Dining Services and Maintenance Creating Incentives to Work On-Campus

Effective with June 2017 work hours, Dining Services and Operations and Maintenance college student employees will receive pay rate increases. The pay rate for student assistants will be $8.25/hour (current base pay of $7.50), and the pay rate for student managers will be $9.00/hour (current base pay of $8.30).

“The main purpose is to fill and retain student workers within the two departments,” Keith Strand, Maintenance Director, said.

There aren’t enough students for the jobs available on campus, so Dining Services and Maintenance needed an incentive for students to fill the positions.

“If you could work in either the dish room or the library, where would you work? So, in order to get more of the students, since the enrollment isn’t so high, we raise the pay,” Margaret Empie, Assistant Vice President for Dining and Retail Services, said.

According to Empie, communicating this with the first-year students is one of the biggest challenges for both Dining Services and Maintenance, but it can be very rewarding.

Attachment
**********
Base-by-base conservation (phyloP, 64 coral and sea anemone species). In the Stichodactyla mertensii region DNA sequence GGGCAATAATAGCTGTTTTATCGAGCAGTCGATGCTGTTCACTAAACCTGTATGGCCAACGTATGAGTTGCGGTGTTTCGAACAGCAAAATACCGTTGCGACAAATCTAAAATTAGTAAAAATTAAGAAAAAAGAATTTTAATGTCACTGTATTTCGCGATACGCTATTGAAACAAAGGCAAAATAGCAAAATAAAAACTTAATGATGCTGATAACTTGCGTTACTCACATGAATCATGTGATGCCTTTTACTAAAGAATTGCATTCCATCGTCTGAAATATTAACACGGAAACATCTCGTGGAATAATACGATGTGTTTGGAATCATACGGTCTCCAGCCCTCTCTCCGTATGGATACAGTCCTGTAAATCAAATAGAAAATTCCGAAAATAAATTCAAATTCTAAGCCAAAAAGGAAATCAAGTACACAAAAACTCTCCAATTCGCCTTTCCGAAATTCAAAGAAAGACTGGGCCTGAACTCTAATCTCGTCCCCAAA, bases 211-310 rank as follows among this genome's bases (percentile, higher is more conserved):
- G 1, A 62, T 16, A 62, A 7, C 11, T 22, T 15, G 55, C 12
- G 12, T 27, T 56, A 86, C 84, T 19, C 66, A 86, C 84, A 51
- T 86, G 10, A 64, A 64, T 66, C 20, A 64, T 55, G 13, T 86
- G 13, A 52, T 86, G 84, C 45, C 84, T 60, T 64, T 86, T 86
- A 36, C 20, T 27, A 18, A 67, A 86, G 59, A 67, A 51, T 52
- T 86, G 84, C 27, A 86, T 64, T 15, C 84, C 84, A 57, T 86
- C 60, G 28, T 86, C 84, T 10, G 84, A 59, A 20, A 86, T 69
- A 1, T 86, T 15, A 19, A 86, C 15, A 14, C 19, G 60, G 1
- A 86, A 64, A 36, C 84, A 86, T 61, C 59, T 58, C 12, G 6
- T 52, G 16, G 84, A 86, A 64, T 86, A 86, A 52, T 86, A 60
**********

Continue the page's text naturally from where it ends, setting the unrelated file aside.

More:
“We know that if we can get them as first-years, we are more likely to keep them because they start seeing the benefit. But, the students can’t always see what that means, because everything can be so scary at first,” Empie said.

Empie stressed the importance of having an on-campus job as a first-year student.

“We know that if students start work their first year, they tend to stay in school because they’re learning time management. It helps you feel like you have a place you can go outside of your classes,” Empie said.

There have been increases in the past, which have had positive results. Looking ahead, Strand and Empie anticipate this increase to be successful in increasing the number of student employees.

“We are optimistic that this will increase the number of student works within the two departments and also encourage retention,” Strand said.

Strand also mentioned that, if there are more student employees, Maintenance will be able to complete tasks that may have been left undone or not fully completed.

Empie mentioned how working on-campus benefits students in the long-run.

“The thing that Dining and Maintenance both need are people who are going to stay at their jobs awhile, so that they get an understanding of what work means and the complexity of it, which can cause you to move ahead faster,” Empie said.

Students who are interested in these on-campus positions can direct their questions to Margaret Empie at for Dining, and Keith Strand at for Maintenance.

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